other countries' embarrassments

Putin Thinks Any Potential Election Fraud Is Not a Big Deal

Riot police detain a Russian opposition activist taking part in an unauthorized rally, on Triumfalnaya Square in central Moscow, late on December 6, 2011. Opposition leaders defied the Russian authorities today by organizing a second mass protest in two days against Vladimir Putin's 12-year rule, despite warnings of a police crackdown and the jailing of one of the organizers.
Photo: Kirill Kudryavtsev/AFP/Getty Images/2011 AFP

After a weekend of large-scale protests across Russia demanding the ousting of Vladimir Putin and a re-do on the recent, closely contested election that left his ruling party in power, Putin has responded by thumbing his nose at it all. His spokesman, Dmitry Peskov, responded to the charges of election fraud with a shrug, even after President Dmitry Medevev promised to look into vote-fixing this weekend. “Even if you add up all this so-called evidence, it accounts for just over 0.5 per cent of the total number of votes,” Peskov told AFP. “So even if hypothetically you recognise that they are being contested in court, then in any case, this can in no way affect the question of the vote’s legitimacy or the overall results.” So illegitimate votes are totally legitimate if you can’t prove they aren’t most of the votes? To put it in terms the Russians might appreciate: Perhaps this is to democracy what marshmallow fluff Smirnoff is to real vodka. *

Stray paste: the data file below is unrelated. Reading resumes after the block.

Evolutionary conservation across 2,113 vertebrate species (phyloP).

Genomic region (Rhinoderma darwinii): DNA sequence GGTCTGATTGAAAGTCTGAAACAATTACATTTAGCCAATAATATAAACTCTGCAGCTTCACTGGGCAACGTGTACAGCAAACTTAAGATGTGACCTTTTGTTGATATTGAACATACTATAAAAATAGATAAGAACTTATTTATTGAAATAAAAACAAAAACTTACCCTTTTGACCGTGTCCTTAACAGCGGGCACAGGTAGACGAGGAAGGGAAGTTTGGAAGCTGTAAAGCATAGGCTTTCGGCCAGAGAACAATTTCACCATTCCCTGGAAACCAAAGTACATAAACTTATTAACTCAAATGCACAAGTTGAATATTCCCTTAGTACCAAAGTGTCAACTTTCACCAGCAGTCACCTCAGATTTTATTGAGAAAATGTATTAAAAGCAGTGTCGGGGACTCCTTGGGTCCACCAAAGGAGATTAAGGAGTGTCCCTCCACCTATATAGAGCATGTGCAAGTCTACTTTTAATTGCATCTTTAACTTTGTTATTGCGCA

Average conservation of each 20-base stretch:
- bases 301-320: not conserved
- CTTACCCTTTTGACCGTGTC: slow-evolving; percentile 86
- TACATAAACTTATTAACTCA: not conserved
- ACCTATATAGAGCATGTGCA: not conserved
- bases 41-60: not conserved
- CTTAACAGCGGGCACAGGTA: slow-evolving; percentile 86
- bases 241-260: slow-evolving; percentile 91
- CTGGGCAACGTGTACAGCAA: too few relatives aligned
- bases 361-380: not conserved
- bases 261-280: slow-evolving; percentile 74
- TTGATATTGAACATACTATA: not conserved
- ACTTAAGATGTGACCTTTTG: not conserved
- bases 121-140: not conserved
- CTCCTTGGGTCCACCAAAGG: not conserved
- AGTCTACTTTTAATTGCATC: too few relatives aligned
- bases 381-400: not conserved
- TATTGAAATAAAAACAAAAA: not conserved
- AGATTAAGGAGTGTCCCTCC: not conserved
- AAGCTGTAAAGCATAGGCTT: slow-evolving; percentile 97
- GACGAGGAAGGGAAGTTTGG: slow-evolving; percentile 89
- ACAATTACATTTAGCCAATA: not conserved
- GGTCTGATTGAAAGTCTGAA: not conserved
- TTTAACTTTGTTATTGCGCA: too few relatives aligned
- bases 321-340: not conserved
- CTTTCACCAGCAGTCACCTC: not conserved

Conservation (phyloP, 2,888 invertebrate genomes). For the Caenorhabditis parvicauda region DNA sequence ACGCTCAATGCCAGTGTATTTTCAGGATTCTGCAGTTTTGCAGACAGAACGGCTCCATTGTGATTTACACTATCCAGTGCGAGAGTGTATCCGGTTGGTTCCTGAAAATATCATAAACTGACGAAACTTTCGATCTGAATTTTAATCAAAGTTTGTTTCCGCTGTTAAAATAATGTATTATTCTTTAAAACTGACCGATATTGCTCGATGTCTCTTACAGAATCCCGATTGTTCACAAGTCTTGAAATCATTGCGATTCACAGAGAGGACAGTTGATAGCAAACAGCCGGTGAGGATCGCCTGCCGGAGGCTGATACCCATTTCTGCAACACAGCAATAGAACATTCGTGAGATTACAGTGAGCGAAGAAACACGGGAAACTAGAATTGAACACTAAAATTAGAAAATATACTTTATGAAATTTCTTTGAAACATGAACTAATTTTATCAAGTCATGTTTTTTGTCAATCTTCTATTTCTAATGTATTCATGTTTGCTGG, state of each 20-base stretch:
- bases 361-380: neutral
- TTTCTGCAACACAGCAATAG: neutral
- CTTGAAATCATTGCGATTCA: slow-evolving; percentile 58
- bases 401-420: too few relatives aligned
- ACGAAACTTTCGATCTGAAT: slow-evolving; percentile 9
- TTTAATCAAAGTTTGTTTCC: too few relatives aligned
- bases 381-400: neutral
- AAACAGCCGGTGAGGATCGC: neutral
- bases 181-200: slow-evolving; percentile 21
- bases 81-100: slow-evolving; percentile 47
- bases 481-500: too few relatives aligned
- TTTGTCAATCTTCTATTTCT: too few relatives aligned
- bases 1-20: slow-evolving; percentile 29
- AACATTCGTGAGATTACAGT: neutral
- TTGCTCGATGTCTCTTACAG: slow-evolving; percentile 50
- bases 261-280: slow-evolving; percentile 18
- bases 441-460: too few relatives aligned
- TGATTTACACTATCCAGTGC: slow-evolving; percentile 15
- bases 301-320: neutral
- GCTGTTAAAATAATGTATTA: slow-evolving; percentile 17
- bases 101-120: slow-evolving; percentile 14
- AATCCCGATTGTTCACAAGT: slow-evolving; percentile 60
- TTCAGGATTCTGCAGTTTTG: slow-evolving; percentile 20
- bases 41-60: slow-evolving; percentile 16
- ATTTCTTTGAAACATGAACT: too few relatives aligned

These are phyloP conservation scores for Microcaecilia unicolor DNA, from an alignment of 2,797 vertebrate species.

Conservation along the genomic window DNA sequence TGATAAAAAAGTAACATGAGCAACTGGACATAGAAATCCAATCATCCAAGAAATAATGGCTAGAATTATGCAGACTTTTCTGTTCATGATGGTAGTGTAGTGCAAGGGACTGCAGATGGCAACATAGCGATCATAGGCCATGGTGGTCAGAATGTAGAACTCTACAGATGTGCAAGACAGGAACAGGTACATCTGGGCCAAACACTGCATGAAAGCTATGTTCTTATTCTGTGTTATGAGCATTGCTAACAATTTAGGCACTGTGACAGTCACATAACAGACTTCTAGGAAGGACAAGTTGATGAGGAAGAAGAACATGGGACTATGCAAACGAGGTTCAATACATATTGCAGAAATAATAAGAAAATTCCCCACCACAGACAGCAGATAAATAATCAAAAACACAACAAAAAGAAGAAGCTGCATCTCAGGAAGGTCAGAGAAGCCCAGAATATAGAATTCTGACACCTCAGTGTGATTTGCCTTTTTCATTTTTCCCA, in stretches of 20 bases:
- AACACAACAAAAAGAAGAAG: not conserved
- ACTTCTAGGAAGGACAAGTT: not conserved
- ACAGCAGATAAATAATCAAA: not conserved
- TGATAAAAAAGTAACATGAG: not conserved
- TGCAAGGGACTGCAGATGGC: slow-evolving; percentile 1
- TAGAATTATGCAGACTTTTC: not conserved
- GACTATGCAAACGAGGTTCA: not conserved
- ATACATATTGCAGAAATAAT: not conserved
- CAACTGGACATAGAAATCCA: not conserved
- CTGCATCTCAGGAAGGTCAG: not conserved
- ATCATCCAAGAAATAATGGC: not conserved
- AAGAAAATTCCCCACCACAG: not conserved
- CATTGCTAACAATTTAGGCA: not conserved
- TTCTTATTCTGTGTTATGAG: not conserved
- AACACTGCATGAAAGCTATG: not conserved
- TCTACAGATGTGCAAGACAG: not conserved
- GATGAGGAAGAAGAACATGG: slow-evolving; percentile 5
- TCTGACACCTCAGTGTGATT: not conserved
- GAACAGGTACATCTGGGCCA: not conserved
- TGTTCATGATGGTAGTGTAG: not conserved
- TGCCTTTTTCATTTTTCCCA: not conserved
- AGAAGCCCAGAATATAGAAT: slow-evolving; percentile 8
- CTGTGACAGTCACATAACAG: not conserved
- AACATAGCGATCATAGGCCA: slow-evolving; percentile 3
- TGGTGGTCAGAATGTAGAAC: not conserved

Putin Thinks Potential Fraud Is Not a Big Deal